The narrator murders an old man who he is meant to be taking care of. He claims to have nothing against the man and says that he loves him. Regardless of this, he finds the mans filmy, vulture-like eye to be disturbing and thinks this is a valid enough reason to kill him. Montresor feels insulted by his colleague, Fortunado and believes that it is now his duty to end his life. Both claim to not have anything against his victim other than one small detail, being either and eye or an insult, and feel that they are justified in wanting them dead.They both meticulously plan out what they are going to do to their victim long before they carry out their actions. Neither the old man or Fortunado had any idea that their murderer had any reason to want them dead and had no way of anticipating what was doing to happen to them. The narrator smothers the old man with his mattress, chops up his body, and stuffs him in the floorboards. Montresor leads a very d...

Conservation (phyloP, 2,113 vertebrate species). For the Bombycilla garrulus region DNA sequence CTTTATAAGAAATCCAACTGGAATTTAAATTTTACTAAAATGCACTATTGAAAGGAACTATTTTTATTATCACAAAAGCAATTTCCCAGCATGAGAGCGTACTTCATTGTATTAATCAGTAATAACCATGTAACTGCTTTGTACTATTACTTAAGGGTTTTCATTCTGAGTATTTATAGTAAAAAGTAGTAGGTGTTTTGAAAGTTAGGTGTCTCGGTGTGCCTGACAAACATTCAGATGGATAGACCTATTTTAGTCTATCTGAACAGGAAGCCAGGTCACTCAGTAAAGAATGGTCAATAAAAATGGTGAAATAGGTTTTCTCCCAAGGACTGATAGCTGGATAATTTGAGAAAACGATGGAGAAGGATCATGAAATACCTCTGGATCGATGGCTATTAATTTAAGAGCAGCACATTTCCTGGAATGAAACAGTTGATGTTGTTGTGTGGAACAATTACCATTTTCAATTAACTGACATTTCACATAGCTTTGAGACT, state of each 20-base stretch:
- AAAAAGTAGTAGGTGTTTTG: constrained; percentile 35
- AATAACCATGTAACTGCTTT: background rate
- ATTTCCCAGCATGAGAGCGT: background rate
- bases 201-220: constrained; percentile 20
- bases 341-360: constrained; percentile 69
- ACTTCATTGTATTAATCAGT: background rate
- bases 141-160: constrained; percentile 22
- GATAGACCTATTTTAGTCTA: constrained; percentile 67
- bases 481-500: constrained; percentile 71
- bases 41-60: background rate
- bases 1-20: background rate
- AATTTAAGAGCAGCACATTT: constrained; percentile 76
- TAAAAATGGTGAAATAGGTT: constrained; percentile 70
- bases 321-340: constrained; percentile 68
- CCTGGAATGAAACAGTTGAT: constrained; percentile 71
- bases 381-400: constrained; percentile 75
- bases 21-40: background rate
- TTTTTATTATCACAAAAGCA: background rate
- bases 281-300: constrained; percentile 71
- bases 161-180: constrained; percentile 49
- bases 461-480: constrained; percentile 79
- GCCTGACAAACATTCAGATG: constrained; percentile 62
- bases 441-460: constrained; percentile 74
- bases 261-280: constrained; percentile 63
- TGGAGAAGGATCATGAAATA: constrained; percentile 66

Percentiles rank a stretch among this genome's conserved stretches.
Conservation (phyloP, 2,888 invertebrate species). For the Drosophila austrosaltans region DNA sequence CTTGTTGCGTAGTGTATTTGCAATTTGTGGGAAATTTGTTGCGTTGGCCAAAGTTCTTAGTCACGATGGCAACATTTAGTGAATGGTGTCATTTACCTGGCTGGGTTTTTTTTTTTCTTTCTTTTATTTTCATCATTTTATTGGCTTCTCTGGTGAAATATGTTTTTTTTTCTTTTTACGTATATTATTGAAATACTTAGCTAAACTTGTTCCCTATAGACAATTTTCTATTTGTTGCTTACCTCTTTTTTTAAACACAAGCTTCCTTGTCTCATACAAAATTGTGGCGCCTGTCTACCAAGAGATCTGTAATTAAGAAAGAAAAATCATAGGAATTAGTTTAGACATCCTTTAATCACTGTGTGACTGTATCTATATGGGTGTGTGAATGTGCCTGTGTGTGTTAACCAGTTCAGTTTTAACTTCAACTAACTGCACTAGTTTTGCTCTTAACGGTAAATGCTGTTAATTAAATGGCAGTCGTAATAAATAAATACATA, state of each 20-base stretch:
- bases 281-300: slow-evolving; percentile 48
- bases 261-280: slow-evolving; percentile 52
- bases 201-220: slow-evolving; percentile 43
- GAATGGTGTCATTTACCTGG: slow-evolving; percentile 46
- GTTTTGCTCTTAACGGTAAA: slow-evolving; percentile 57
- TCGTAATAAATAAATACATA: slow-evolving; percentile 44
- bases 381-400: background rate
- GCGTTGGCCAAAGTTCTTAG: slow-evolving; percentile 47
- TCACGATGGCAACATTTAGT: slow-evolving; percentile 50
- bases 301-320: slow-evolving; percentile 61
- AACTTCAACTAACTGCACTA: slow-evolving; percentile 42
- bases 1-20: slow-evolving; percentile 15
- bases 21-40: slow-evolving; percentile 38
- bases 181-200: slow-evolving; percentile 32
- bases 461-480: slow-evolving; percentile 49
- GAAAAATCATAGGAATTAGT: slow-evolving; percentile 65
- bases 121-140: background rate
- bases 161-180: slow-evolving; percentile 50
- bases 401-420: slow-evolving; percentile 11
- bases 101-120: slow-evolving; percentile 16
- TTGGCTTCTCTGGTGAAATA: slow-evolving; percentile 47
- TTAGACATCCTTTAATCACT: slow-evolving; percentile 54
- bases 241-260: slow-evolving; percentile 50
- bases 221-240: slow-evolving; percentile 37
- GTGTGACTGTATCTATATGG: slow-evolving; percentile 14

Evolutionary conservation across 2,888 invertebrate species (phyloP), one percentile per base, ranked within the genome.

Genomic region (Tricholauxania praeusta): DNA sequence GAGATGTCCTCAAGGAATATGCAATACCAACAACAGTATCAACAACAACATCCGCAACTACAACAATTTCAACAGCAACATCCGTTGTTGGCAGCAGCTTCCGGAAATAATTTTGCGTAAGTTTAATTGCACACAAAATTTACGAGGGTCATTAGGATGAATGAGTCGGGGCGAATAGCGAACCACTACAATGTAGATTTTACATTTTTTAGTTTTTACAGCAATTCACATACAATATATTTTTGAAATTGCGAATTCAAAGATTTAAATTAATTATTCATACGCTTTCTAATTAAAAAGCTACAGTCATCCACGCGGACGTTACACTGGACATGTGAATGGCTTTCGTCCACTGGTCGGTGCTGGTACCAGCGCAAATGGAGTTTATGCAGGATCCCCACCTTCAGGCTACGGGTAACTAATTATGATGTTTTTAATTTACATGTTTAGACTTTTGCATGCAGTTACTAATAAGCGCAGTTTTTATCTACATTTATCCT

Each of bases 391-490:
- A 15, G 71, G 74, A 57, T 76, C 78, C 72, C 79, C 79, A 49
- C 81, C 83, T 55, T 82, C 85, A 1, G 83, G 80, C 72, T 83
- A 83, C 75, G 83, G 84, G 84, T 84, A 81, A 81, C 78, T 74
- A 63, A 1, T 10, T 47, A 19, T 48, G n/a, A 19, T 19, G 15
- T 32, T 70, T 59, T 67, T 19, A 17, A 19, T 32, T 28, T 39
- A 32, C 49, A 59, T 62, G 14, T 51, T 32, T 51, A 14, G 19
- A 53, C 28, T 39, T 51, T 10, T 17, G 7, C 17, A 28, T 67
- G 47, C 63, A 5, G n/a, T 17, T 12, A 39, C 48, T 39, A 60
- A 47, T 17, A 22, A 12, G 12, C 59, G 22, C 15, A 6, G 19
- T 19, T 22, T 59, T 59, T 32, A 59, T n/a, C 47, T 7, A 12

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...d senses of reality, believing that they have excusable reasons for murdering their victims and truly believe that they are doing the right thing. They want others to believe that they are sane and try very hard to get their audiences to believe them even though they way they present themselves and the reasons they give for doing what they did are not logical to anyone other than themselves, providing further proof that they are in fact insane and do deserve to be punished for their actions.They believe that they have acceptable reasons for doing what they do even though the things that they do are morally inexcusable to everyone else. Neither one sees the doings as anything less than necessary. While they do both admit their actions and do end up displaying some guilt afterwards they are still coldblooded killers with perverse morals and no grasp on actual reality.
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